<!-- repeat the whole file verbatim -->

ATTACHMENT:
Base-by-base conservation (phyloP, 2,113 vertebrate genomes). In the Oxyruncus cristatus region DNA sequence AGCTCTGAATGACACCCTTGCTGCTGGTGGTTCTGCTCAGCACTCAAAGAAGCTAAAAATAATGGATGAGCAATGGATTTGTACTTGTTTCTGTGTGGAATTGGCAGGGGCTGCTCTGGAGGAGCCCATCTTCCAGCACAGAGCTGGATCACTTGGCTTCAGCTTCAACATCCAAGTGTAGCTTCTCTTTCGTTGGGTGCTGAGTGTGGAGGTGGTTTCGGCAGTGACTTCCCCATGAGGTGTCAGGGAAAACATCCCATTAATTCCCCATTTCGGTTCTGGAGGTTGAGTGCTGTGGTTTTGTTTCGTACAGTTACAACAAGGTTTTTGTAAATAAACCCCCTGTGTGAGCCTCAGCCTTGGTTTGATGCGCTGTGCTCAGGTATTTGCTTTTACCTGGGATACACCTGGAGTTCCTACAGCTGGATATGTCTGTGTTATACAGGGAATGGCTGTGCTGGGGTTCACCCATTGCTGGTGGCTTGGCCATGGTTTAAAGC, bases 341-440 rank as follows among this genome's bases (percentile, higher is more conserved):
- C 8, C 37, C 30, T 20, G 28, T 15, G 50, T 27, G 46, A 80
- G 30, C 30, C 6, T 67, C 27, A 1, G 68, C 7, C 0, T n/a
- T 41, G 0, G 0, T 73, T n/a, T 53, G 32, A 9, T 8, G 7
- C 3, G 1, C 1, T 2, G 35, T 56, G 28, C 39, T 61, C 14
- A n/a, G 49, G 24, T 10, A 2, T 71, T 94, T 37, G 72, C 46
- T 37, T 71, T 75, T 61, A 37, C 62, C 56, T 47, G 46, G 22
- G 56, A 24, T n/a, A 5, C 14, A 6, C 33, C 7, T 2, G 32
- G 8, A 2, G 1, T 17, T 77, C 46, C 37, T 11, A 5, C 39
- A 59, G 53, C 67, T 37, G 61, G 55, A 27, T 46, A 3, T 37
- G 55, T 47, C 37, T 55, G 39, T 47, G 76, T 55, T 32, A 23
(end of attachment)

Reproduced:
Base-by-base conservation (phyloP, 2,113 vertebrate genomes). In the Oxyruncus cristatus region DNA sequence AGCTCTGAATGACACCCTTGCTGCTGGTGGTTCTGCTCAGCACTCAAAGAAGCTAAAAATAATGGATGAGCAATGGATTTGTACTTGTTTCTGTGTGGAATTGGCAGGGGCTGCTCTGGAGGAGCCCATCTTCCAGCACAGAGCTGGATCACTTGGCTTCAGCTTCAACATCCAAGTGTAGCTTCTCTTTCGTTGGGTGCTGAGTGTGGAGGTGGTTTCGGCAGTGACTTCCCCATGAGGTGTCAGGGAAAACATCCCATTAATTCCCCATTTCGGTTCTGGAGGTTGAGTGCTGTGGTTTTGTTTCGTACAGTTACAACAAGGTTTTTGTAAATAAACCCCCTGTGTGAGCCTCAGCCTTGGTTTGATGCGCTGTGCTCAGGTATTTGCTTTTACCTGGGATACACCTGGAGTTCCTACAGCTGGATATGTCTGTGTTATACAGGGAATGGCTGTGCTGGGGTTCACCCATTGCTGGTGGCTTGGCCATGGTTTAAAGC, bases 341-440 rank as follows among this genome's bases (percentile, higher is more conserved):
- C 8, C 37, C 30, T 20, G 28, T 15, G 50, T 27, G 46, A 80
- G 30, C 30, C 6, T 67, C 27, A 1, G 68, C 7, C 0, T n/a
- T 41, G 0, G 0, T 73, T n/a, T 53, G 32, A 9, T 8, G 7
- C 3, G 1, C 1, T 2, G 35, T 56, G 28, C 39, T 61, C 14
- A n/a, G 49, G 24, T 10, A 2, T 71, T 94, T 37, G 72, C 46
- T 37, T 71, T 75, T 61, A 37, C 62, C 56, T 47, G 46, G 22
- G 56, A 24, T n/a, A 5, C 14, A 6, C 33, C 7, T 2, G 32
- G 8, A 2, G 1, T 17, T 77, C 46, C 37, T 11, A 5, C 39
- A 59, G 53, C 67, T 37, G 61, G 55, A 27, T 46, A 3, T 37
- G 55, T 47, C 37, T 55, G 39, T 47, G 76, T 55, T 32, A 23